Chair: Sarah Rivett, Assistant Professor of English, Princeton University

 

“Shaping the American Idiom: the King James Version and Vernacular Rhetorics"                         

Jan Swearingen, Professor of English, Texas A&M University

 

“The Transatlantic Bible and Anglican Identity in Colonial North America”                 

Jeremy Gregory, Professor of the History of Christianity, University of Manchester

 

“From Monarchy to Democracy: the Dethroning the King James Bible in the United States”

Paul Gutjahr, Associate Professor of English and American Studies and Religious Studies,
Indiana University, Bloomington

 

12:00-1:00  Lunch (provided in the Great Hall)

 

1:00-2:30

Panel: Bible Culture and Discourses of Instruction

Chair: Michael P. Winship, E. Merton Coulter Professor of History, University of Georgia

 

“Translation, Indigenous Literacy, and the Bible in Indian Country from John Eliot to the Cherokee New Testament”

Hilary E. Wyss, Hargis Associate Professor of American Literature, Auburn University

 

“Anglo-Irish Roots of the American School Bible Controversy” 

Ellie Bagley, Assistant Professor of Religion, Middlebury College

 

“‘Exodus Piety’—and Beyond: African Americans and the Bible in the Antebellum United States”

David W. Wills, Winthrop H. Smith ’16 Professor of American History  and American Studies, Department of Religion, Amherst College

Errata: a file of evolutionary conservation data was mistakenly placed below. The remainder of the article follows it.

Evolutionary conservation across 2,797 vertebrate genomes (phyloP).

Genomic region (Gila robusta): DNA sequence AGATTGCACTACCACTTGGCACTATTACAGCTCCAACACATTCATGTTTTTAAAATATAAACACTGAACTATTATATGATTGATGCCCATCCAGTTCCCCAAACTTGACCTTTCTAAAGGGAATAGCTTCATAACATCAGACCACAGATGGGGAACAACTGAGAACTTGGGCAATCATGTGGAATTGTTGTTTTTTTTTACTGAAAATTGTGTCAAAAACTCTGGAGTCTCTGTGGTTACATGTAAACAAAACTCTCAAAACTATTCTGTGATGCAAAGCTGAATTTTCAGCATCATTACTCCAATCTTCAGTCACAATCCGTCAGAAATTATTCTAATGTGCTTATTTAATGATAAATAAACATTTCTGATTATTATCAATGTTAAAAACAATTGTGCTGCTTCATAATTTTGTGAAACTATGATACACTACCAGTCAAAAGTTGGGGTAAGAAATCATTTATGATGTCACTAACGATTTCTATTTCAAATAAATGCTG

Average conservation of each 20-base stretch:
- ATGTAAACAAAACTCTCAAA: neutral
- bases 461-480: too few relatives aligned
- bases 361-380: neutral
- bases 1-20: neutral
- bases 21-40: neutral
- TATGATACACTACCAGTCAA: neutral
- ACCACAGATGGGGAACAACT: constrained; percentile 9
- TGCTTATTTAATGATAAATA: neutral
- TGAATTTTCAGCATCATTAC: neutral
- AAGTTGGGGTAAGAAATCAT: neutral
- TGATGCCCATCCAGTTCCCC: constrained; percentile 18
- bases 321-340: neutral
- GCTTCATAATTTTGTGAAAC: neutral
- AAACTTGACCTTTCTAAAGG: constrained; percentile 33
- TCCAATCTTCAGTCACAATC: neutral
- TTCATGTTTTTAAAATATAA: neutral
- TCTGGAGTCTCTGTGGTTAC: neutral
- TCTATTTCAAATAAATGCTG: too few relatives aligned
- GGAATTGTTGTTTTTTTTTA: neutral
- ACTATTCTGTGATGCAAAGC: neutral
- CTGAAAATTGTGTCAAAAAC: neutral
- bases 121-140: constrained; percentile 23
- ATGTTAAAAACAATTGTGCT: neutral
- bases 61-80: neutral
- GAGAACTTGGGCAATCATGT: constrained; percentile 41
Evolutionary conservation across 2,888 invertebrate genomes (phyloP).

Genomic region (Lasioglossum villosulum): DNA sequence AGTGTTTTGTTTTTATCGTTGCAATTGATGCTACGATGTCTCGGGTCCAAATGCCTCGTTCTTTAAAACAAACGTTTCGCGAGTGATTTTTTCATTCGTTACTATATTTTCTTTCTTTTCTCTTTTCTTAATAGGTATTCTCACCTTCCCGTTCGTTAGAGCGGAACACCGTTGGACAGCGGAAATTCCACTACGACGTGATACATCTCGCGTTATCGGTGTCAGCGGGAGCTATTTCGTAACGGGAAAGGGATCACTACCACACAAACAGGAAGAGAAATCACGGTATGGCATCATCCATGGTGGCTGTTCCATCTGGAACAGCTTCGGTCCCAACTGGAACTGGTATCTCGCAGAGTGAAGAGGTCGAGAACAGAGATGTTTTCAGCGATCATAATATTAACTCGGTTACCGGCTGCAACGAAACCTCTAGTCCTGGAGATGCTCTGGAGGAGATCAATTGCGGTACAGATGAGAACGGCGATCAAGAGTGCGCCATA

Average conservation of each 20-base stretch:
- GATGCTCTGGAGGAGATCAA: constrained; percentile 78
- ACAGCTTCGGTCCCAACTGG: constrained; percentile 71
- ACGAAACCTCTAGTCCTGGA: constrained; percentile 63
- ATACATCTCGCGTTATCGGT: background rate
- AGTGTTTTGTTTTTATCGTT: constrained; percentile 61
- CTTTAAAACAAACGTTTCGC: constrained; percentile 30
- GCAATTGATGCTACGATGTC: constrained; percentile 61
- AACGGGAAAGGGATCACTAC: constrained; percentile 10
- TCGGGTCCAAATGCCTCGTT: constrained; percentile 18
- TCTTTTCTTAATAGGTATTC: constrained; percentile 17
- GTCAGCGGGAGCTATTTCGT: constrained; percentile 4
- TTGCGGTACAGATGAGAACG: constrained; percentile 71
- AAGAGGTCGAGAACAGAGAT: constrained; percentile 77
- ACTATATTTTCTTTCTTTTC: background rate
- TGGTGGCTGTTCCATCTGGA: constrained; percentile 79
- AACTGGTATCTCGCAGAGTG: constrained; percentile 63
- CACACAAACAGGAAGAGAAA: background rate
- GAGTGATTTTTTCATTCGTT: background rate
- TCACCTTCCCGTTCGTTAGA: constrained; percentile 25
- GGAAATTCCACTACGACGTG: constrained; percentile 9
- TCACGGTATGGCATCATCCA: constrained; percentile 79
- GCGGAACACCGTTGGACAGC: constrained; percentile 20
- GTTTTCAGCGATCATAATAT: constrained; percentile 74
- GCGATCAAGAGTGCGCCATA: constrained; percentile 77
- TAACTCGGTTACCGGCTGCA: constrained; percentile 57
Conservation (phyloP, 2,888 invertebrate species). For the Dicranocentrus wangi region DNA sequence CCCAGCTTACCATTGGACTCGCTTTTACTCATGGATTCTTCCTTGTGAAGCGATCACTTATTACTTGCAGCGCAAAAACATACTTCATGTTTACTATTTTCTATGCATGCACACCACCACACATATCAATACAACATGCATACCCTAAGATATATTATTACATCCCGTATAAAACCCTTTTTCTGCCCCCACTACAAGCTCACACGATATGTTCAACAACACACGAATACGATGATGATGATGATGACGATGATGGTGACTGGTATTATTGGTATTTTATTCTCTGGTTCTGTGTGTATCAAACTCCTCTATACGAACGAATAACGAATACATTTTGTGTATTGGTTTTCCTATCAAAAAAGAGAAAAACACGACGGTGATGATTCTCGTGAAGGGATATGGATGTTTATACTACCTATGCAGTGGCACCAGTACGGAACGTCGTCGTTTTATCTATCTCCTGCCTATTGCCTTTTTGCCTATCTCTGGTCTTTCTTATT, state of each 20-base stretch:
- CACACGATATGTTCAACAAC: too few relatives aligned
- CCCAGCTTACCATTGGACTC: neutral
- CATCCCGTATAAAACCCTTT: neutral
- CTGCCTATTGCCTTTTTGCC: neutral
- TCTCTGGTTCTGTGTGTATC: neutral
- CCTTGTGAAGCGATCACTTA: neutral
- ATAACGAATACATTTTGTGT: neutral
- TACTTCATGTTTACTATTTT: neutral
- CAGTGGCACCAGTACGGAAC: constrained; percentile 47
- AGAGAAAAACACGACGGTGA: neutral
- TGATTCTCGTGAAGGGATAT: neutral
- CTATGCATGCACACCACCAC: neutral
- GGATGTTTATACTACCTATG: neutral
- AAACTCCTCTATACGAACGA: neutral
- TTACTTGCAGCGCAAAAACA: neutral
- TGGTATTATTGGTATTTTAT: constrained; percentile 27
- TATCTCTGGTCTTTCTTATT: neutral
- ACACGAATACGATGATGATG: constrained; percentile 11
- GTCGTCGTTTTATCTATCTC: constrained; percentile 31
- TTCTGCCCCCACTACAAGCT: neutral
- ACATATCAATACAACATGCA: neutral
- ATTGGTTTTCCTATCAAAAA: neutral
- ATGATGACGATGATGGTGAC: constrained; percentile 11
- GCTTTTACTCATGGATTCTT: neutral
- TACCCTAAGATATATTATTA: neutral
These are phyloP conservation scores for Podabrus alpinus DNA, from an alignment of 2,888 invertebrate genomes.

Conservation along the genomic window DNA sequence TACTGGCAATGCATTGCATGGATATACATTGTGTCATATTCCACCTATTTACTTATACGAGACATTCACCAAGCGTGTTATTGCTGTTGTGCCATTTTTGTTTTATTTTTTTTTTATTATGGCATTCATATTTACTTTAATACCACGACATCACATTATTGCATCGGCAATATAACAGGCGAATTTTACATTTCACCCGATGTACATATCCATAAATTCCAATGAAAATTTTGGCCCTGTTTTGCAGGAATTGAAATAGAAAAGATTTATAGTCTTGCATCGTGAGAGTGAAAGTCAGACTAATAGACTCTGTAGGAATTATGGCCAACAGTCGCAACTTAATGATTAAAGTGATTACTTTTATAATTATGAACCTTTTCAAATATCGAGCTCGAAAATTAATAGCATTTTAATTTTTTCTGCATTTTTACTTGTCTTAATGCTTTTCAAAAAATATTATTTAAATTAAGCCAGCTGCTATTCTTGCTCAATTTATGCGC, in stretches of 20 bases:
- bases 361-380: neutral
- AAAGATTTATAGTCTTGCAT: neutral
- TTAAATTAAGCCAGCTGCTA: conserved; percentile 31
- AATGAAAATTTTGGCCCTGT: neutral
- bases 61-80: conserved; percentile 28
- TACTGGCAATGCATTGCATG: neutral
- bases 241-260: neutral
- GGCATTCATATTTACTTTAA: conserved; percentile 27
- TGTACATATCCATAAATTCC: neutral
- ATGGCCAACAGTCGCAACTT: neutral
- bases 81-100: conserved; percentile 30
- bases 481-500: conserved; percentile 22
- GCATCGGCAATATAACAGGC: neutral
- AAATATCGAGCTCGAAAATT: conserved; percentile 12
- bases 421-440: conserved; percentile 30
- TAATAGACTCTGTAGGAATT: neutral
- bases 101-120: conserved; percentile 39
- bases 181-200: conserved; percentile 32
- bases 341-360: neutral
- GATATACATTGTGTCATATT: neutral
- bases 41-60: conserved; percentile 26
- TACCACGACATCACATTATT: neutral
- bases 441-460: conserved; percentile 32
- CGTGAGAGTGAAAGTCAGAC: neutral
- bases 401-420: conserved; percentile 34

2:30-3:00  Tea break

 

3:00-4:00

Roundtable: Questions of Originality, Authenticity, and Linguistic Legacies

Chair: Hannibal Hamlin, Associate Professor of English, The Ohio State University

 

Tammi J. Schneider (Professor of Religion, Claremont Graduate University), Louis A. Ruprecht, Jr. (Professor and William Suttles Chair of Religious Studies, Georgia State University), Lynne Magnusson (Professor of English, University of Toronto)

 

4:00-5:30  Concluding reception

 

8:00

Folger Consort

A NEW SONG: Celebrating the 400th Anniversary of the King James Bible 

(group tickets, optional)

 

English composers Thomas Thomkins and Orlando Gibbons, and later Henry Purcell and John Blow, were inspired by the visionary, world-changing translation of the Bible completed under the sponsorship of King James in 1611.  Musical settings of biblical verse and other sacred works from the reigns of James I and II are complemented by instrumental fantasies and lively dances by Coperario, Locke, and Purcell.